The Facts Machine

"And I come back to you now, at the turn of the tide"

Wednesday, June 02, 2004

IT'S NOT TRUE, NOW GET OVER IT

Mickey Kaus swings at air for a while, trying his darndest to spin Kerry non-paramour Alexandra Polier's quite entertaining recounting of her ordeal in such a way as to damage Kerry and continue to suggest that he has affairs and, of course, character problems.

Kaus has five suggestive questions, all of which are suggestively stupid:
1. Just how had she "cadged a ticket to the World Economic Forum in Davos" in 2001, where she forumed with Vicente Fox, Thabo Mbeki and Naomi Campbell? My impression is that Davos tickets are not that easy to cadge.
Billmon went to this year's WEF. I'm pretty sure a motivated AP reporter or two would be able to get in.
2. Why didn't she just deny immediately that she'd had an affair with Kerry? Isn't that what most people would do? She says she "should have asked more clearly for advice" from Kerry aide Stephanie Cutter. But wasn't this a no-brainer? Why didn't Cutter ask her to issue an immediate denial?
My first response to this moronic question is "YOU try dealing with a shitstorm like this right when it hits you!" But for a political blogger who prides himself on knowing the nuts and bolts of how politicans use the media and vice versa, doesn't he know that a high-profile denial is exactly what the press is trying to get (just as the political opponents of the target are)?

One of the main points of floating scandal rumors is getting the targets of said rumors to prominently deny them. At the bare minimum, that means that the party involved viewed the rumors as important enough to warrant a response.

Both Kerry and Polier had a good reason not to initially dignify the rumors with a response: Drudge. Kaus himself refers to Drudge as "80% true". Well, this is that other twenty.

Onward!
3. "We shook the tree," a reporter for The Hill tells Polier. "A bunch of names fell out, and yours had the most flesh to it." A bunch of names? Hmmm. Had Polier heard such names? Doe she think the hopes for a good Kerry sex scandal are completely unfounded? She's remarkably reticent about Kerry's behavior with others. ...
Again, Mickey digs himself into an even deeper hole. Does she think the hopes for a scandal are unfounded? Well, Sherlock, let's add it up:

She knows the rumors about her and Kerry are bullshit.

The reporter from The Hill refers to her name has having "the most flesh to it."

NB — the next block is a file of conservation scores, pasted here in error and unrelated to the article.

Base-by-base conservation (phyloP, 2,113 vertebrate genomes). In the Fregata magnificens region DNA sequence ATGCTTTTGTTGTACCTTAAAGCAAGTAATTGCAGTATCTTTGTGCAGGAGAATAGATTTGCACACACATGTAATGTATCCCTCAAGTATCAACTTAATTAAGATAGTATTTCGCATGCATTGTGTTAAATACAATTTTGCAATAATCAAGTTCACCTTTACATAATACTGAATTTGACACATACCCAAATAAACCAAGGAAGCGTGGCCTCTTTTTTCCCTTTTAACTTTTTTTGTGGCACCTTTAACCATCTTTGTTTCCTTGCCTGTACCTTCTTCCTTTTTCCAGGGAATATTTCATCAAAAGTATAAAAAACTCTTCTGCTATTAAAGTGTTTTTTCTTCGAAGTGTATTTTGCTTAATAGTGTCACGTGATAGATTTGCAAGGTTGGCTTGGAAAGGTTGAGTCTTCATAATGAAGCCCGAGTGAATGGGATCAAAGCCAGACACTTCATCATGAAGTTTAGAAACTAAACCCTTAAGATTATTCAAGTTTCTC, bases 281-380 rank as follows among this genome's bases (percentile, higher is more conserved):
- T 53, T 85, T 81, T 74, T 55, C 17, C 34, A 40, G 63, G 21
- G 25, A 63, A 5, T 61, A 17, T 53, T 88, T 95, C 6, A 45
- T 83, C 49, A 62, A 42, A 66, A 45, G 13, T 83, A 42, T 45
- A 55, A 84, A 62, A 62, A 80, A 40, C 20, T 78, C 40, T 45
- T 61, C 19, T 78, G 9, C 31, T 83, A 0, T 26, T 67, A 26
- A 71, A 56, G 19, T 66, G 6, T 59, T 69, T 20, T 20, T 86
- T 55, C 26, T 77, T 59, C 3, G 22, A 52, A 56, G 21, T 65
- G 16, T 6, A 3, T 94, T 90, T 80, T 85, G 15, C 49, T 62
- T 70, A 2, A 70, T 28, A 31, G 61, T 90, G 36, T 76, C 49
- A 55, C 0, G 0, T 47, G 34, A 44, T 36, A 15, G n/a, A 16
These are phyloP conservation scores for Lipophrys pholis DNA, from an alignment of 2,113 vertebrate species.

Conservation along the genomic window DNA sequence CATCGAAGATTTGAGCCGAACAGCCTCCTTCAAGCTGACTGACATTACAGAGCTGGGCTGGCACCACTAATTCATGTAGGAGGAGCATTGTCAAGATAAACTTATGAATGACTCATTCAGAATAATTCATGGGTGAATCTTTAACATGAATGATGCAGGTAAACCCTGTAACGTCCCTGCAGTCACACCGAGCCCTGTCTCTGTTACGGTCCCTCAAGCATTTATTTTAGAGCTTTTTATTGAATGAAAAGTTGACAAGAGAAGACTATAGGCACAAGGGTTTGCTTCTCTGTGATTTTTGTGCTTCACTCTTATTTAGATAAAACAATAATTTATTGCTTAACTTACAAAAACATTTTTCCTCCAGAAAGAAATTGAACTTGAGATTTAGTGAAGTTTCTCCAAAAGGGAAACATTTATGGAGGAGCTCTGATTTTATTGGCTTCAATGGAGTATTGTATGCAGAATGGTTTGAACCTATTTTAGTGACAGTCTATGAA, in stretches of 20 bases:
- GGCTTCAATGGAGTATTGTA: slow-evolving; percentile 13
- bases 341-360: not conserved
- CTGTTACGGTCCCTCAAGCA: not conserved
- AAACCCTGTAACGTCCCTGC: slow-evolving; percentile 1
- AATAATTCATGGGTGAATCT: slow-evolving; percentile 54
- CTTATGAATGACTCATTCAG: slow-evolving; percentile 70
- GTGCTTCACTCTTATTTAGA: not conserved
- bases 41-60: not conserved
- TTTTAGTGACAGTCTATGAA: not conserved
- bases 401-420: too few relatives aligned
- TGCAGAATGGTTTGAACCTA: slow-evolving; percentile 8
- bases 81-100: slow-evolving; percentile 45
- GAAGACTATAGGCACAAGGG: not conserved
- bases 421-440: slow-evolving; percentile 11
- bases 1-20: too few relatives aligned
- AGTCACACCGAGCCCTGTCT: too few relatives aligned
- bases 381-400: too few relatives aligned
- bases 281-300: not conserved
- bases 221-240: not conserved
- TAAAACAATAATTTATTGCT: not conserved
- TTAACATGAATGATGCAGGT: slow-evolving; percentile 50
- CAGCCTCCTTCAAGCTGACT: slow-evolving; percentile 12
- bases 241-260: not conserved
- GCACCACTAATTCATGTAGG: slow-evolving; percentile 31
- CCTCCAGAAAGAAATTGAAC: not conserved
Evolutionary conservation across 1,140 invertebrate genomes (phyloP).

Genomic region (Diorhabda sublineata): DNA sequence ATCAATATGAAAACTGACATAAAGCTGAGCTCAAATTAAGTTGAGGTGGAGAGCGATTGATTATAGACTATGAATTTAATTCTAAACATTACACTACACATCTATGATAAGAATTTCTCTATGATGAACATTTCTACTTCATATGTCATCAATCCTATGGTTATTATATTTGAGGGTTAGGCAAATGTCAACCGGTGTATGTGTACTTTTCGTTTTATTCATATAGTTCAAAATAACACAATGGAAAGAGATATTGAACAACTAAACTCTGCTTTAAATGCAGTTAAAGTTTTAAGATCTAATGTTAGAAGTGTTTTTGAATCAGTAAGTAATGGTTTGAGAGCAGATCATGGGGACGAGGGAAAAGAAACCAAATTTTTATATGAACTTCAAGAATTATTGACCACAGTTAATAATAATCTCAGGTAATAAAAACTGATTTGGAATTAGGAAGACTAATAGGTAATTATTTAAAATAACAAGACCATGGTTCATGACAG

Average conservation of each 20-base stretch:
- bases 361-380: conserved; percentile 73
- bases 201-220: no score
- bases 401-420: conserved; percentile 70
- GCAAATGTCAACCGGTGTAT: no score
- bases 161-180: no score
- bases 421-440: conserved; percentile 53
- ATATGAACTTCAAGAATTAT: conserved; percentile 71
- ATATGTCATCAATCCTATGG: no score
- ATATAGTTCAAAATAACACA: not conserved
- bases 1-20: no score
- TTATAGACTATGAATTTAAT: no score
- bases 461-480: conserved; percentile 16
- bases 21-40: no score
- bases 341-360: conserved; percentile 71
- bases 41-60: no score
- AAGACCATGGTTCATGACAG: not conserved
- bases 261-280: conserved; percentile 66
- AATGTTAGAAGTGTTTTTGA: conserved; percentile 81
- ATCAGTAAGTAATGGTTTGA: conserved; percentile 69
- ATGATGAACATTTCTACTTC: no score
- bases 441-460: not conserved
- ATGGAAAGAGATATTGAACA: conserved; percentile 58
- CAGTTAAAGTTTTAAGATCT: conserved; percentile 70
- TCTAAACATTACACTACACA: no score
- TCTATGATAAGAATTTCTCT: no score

Therefore, other names would have "less flesh", so to speak.

Since the one with the most flesh is completely false, the other names can only be even more preposterous.

If Mickey had better reading comprehension skills and didn't have finding any opening whatsoever on Kerry on his mind, he would've figured that out for himself.
4. How clueless is Polier to have--until the end of March-- "assumed that the story was part of a Republican dirty-tricks campaign to break Kerry's momentum" when there were plenty of Democrats who wanted to do Kerry in, and Drudge himself had cited General Clark? ("As I continued to dig, it occured to me that Bush wasn't the only one with a motive." Duh!) And is Polier credulous or cynical when she says that Kerry "seemed to be under the impression that he was a victim of the right," as opposed to seeming to want to give the impression that he was a victim of the right.
To answer that question, may I please refer you, Mickey, to the 1990's in their entirety!!! Whatever could have given her that idea? You know, since she was being described as "an intern" and all.

In regards to the other question, Kaus is projecting his views on to Polier. Par for the course for him.

Lastly,
5. And, OK, why did Senator Kerry call her right back when she called his office?
Knowing Mickey, if Kerry hadn't called back, he'd go on and on about how this was yet another example of Kerry shitting on a member of his campaign team. He'd file it right next to the Secret Service agent into whom Kerry accidentally crashed on skis, and pronounce to the world that the Senator has -- yes -- fundamental character problems.

Bill Gates pays this guy?

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